Now, it's the Democrats' turn. After a week-long flood of commentary on the most popular Republican president of modern times, the country is about to be immersed in another tide of reminiscence and argument about the most successful Democratic president within the memory of most voters.
A month anchored at the beginning by Ronald Reagan will be anchored at the end by Bill Clinton. The release of Clinton's memoirs, "My Life," on June 22 will put a spotlight on a presidency that in policies and style was wholly different from Reagan's. Like Reagan, however, Clinton as ex-president has seen the controversies of his tenure recede while appreciation for his outsized personality has seemed to deepen. And like Reagan, Clinton is now widely regarded as a touchstone for his party, including for the presumptive presidential nominee, John F. Kerry.
The phrase "like Clinton" is used by Kerry's team and other Democrats as shorthand for certain ideas about how to win the White House and how to govern. When he was in office, Clinton was hailed as a master of tactical improvisation -- constantly tacking back and forth to meet the needs of the moment -- but faced doubts that he stood for something larger than political survival. Now, at least among Democrats, there is new consensus on what it means to be "like Clinton" -- a record that the very different policies of President Bush have placed in vivid contrast.
Internationally, he stood for nurturing alliances as a supreme value of foreign policy, even if this sometimes meant U.S. aims yielded to the wishes of allies. Domestically, Clinton stood for the idea that liberal programs could only thrive within a context of fiscal discipline, with gradually lower deficits and eventually a budget surplus. Politically, he stood for the belief that voters will support government activism, so long as it is promoted in a way that does not stir fears of large bureaucracy.
This moderate agenda, crafted with an alert eye to how easily Democrats can be branded as the party of overreaching government, is now embraced by his party in a way it was not while Clinton was in office, when he faced an undercurrent of complaint from some activists and liberal lawmakers who thought his presidency aimed too low. Just four years ago, then-Vice President Al Gore kept a cool public distance from Clinton, and privately brooded that the personal scandals that led the Republican House to impeach Clinton were creating a head wind against his presidential campaign.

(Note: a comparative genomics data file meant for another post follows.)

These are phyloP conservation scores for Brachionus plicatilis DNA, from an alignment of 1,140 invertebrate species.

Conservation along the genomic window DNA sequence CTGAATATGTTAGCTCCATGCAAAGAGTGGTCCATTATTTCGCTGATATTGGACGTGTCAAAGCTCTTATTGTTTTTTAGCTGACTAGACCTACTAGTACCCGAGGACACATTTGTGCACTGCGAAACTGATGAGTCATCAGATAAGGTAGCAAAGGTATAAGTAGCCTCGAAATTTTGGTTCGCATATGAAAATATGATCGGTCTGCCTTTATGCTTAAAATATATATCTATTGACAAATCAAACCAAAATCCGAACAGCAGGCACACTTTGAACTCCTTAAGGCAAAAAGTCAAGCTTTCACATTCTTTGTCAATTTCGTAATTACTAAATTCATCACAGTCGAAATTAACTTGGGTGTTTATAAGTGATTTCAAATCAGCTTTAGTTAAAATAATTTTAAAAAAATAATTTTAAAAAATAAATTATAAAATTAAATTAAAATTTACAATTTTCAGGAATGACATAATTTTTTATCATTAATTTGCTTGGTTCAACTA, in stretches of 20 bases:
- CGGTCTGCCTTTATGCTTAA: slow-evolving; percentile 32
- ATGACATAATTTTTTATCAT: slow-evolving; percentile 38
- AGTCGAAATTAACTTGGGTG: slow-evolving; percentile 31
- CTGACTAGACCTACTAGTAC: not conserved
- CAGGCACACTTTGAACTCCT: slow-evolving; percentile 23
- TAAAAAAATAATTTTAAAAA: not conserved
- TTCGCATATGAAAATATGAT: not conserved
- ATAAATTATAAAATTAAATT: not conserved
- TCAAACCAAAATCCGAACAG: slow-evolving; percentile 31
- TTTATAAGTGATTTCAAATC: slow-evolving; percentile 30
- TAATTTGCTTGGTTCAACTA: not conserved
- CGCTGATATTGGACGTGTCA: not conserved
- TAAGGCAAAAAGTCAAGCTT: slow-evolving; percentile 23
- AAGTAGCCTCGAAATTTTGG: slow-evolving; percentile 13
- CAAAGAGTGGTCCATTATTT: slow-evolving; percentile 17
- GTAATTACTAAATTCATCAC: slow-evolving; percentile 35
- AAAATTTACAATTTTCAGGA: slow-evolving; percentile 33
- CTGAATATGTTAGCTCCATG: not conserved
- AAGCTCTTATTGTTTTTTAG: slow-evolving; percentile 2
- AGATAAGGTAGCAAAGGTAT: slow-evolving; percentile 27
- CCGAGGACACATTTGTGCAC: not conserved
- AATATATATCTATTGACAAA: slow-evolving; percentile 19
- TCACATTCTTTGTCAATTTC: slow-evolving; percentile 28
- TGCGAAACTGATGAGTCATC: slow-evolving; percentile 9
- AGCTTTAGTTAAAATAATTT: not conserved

"John Kerry does not in any way shy away from the Clinton legacy," said Kerry campaign manager Mary Beth Cahill. "He feels he was a participant in it" by supporting Clinton's economic program. "More than that, he knows that the optimistic, inclusive approach that Clinton brought to the country was a good thing for the country, and it's an approach he admires."
David Gergen, who served in both the Reagan and Clinton White Houses, said Clinton came into office hoping at first that he could govern like a Democratic Ronald Reagan -- staking out bold and ambitious positions on one wing of the ideological spectrum and hoping to move the country in his direction. The failure of health care reform and the GOP takeover of Congress forced Clinton to accept a more defensive brand of politics, heavily poll-based, in which he claimed the center and cast the opposition as extremists. This ultimately proved more effective.
"In domestic policy, he retained Democratic goals but changed the means by which you got there," Gergen said.
Democratic voters were offered an alternative to Clinton's style in this year's primaries, when former Vermont governor Howard Dean urged the party to reject Clinton's constant emphasis on suburban swing voters and return leadership to "the Democratic wing of the Democratic Party." That he failed suggests there is a solid consensus in the party behind Clinton's centrist approach, said Bruce Reed, a former domestic policy aide to Clinton who is consulting with Kerry.
Clinton will be at the White House on Monday for the official unveiling of his presidential portrait. Unlike Reagan in his post-presidential years, Clinton is far more a contemporary figure than a historical one. The 40th president lived long enough that he came to be admired as a genial American original, even by people who did not care for his conservative policies. Clinton remains a divisive figure very much in the public eye, not least because the political future of his wife, Sen. Hillary Rodham Clinton (D-N.Y.), is a subject of constant speculation and debate.
Clinton's host at the unveiling, Bush, has done more than anyone else to frame how his predecessor's policies are remembered. Bush rarely mentions Clinton or his record by name. But Bush's policies are based on such opposite premises that comparisons are inescapable -- most of all in their different approaches to the world.